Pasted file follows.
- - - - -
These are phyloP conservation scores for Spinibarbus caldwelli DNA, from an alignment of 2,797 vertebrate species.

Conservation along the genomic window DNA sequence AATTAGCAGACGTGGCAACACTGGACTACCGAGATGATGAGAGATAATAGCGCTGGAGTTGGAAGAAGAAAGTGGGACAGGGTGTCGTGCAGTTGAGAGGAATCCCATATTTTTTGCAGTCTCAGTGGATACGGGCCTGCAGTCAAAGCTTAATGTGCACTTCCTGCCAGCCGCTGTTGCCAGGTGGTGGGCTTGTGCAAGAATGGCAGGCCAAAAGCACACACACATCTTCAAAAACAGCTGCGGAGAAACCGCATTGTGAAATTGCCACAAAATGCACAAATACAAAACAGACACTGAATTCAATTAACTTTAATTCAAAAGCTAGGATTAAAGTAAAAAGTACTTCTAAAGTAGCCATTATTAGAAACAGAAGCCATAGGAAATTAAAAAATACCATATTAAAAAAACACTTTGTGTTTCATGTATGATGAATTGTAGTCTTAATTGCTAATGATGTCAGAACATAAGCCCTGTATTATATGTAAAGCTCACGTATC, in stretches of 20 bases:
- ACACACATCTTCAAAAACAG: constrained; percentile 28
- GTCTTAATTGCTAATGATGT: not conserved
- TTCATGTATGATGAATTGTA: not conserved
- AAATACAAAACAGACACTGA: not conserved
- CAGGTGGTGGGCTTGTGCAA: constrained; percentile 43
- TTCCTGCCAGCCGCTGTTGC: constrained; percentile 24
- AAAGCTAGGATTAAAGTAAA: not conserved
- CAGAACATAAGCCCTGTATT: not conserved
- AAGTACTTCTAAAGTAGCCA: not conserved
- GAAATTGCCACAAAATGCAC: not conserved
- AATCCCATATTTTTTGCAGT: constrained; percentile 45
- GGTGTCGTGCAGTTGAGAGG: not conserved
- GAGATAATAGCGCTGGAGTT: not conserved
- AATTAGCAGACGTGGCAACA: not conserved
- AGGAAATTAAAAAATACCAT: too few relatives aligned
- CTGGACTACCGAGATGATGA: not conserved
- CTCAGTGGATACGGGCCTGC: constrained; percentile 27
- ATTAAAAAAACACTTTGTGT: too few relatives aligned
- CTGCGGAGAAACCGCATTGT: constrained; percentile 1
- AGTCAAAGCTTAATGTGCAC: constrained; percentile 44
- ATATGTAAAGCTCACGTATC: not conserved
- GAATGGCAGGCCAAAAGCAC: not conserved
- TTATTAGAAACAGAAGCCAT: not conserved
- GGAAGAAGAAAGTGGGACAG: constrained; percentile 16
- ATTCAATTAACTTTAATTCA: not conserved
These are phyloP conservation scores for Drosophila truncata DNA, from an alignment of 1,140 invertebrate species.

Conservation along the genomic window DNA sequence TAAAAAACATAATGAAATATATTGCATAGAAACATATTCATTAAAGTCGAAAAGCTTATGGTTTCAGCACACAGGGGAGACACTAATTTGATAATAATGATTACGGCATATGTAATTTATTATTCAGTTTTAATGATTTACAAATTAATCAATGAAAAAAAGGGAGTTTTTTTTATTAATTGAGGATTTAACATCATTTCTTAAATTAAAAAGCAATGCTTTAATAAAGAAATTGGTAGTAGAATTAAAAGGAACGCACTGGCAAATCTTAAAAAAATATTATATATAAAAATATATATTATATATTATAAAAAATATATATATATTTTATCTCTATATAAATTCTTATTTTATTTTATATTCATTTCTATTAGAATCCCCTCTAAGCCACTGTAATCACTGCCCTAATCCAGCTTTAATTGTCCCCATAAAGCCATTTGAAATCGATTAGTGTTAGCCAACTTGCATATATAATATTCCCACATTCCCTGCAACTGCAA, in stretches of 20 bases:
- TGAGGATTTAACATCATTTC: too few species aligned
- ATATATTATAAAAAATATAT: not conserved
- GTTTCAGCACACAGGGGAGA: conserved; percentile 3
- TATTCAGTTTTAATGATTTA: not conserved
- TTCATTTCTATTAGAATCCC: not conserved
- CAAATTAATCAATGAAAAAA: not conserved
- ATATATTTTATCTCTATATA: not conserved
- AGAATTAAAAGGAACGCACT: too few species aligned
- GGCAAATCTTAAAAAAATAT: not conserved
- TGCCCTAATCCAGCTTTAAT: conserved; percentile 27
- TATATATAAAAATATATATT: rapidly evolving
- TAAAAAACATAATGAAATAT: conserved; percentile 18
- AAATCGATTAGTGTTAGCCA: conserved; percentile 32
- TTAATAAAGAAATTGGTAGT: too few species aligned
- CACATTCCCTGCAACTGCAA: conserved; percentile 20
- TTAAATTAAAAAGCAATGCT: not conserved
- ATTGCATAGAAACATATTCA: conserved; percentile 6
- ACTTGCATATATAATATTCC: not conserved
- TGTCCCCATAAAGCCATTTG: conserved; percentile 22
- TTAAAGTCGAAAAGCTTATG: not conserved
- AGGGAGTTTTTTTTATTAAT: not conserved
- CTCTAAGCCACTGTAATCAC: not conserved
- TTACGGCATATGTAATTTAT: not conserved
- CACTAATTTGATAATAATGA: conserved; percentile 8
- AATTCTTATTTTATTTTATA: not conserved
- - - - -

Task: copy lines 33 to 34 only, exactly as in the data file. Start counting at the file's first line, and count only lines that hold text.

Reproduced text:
- TATTCAGTTTTAATGATTTA: not conserved
- TTCATTTCTATTAGAATCCC: not conserved